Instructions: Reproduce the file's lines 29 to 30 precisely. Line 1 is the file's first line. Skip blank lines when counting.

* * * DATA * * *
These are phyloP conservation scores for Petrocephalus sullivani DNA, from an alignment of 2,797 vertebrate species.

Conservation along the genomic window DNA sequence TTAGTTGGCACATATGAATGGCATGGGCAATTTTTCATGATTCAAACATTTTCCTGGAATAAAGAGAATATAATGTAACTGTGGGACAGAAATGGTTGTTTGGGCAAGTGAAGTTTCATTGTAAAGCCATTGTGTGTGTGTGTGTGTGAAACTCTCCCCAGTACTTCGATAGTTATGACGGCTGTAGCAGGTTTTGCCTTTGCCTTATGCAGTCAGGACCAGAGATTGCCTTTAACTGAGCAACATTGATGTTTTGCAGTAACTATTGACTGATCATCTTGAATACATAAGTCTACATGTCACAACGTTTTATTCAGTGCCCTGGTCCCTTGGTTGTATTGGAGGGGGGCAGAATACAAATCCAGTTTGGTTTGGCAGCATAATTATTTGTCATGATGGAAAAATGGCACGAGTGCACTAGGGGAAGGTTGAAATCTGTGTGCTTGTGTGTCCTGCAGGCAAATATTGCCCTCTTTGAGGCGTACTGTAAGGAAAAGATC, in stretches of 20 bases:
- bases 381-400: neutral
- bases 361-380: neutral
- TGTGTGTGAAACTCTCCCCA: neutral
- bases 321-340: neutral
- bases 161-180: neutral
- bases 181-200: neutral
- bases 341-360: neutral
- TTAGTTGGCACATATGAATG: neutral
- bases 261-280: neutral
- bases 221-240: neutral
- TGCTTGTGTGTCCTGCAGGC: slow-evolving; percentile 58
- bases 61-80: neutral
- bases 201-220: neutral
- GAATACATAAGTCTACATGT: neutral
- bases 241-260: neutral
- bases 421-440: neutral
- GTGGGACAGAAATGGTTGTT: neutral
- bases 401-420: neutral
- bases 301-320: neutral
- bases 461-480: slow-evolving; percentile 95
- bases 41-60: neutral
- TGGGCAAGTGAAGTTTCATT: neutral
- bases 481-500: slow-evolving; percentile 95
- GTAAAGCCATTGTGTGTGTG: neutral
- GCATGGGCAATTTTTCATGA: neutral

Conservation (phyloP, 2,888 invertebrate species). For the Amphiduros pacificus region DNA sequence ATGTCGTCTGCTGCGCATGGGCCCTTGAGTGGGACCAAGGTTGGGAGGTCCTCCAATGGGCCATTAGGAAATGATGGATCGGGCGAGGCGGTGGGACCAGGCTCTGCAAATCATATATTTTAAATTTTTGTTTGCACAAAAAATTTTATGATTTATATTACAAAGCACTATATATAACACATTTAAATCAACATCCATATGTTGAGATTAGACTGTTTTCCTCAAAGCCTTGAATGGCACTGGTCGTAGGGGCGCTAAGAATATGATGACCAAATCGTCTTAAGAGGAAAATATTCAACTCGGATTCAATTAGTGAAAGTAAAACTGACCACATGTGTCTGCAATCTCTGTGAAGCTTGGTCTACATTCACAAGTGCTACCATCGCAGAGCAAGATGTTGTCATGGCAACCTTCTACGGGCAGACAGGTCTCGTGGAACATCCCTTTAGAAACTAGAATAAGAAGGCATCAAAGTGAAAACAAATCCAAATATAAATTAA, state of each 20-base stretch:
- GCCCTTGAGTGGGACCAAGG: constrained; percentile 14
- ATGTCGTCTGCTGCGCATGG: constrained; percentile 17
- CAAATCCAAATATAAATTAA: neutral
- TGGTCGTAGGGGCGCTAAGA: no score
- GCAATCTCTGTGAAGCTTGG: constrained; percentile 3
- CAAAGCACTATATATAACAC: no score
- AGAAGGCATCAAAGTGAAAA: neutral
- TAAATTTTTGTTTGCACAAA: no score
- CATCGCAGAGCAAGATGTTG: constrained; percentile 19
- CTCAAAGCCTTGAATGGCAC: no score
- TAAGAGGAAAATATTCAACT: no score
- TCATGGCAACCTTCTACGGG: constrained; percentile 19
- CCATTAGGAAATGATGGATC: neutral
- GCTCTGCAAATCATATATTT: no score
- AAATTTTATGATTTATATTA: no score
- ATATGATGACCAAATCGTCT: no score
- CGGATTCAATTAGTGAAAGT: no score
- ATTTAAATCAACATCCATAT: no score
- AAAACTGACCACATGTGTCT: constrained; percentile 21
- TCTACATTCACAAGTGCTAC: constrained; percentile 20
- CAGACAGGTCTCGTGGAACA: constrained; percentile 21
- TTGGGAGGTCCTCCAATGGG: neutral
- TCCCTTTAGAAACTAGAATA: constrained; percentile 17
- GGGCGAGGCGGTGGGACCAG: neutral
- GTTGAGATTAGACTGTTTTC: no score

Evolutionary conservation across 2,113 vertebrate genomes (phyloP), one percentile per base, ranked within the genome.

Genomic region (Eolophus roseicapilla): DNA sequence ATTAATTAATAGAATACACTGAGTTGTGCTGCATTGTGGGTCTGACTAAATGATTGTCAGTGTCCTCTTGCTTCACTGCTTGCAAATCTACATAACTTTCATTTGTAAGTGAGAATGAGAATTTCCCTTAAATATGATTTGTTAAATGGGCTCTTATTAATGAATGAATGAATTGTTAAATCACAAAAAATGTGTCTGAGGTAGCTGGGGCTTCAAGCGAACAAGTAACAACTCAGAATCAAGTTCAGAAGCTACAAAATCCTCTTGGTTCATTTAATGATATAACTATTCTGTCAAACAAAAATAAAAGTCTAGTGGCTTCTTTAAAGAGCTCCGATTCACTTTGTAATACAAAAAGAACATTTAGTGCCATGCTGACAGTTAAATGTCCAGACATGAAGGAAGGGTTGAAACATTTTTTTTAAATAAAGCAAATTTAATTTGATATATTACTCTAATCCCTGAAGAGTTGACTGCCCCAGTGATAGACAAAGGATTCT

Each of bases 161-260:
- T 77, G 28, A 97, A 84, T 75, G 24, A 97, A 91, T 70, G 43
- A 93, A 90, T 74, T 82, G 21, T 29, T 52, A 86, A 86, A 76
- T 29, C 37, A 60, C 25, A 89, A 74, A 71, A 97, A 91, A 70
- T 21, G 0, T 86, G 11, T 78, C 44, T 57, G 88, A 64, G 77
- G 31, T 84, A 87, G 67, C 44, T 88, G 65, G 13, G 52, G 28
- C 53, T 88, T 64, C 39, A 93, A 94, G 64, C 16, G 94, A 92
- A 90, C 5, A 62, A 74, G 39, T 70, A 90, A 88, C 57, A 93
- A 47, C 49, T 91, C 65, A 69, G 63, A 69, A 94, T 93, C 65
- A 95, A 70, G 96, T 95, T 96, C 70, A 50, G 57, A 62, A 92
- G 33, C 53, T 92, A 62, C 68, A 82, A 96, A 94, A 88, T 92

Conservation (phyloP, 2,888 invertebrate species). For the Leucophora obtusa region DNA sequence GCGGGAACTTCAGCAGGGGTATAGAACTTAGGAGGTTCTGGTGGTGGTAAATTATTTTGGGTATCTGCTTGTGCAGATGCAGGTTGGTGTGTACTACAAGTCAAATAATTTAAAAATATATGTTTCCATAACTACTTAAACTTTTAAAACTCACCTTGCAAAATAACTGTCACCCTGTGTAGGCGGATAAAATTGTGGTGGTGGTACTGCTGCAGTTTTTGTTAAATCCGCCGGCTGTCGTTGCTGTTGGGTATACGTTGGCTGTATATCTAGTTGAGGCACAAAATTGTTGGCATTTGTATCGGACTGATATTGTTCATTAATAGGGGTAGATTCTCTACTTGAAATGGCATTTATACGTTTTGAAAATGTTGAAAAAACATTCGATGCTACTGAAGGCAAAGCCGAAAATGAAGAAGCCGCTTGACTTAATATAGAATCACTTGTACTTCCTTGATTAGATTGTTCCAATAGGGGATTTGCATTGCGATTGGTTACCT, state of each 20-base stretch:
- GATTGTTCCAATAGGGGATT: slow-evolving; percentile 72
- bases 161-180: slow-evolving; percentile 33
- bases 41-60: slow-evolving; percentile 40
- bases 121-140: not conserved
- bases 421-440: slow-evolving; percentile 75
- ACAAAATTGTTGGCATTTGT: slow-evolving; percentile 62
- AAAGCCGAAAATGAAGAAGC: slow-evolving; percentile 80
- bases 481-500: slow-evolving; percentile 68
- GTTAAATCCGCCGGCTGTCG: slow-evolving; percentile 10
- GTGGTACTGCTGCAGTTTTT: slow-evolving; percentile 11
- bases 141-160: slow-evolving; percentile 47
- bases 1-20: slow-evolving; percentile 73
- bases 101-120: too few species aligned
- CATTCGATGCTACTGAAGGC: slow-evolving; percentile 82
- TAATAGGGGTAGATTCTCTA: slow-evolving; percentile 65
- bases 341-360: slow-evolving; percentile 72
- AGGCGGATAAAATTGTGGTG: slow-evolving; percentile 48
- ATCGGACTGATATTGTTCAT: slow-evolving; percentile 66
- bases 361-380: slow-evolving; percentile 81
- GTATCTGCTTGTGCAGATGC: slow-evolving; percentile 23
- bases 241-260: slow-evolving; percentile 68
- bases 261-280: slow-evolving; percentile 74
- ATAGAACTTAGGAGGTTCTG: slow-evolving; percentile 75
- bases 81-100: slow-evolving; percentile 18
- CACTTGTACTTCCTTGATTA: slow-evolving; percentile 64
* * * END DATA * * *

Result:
- GCCCTTGAGTGGGACCAAGG: constrained; percentile 14
- ATGTCGTCTGCTGCGCATGG: constrained; percentile 17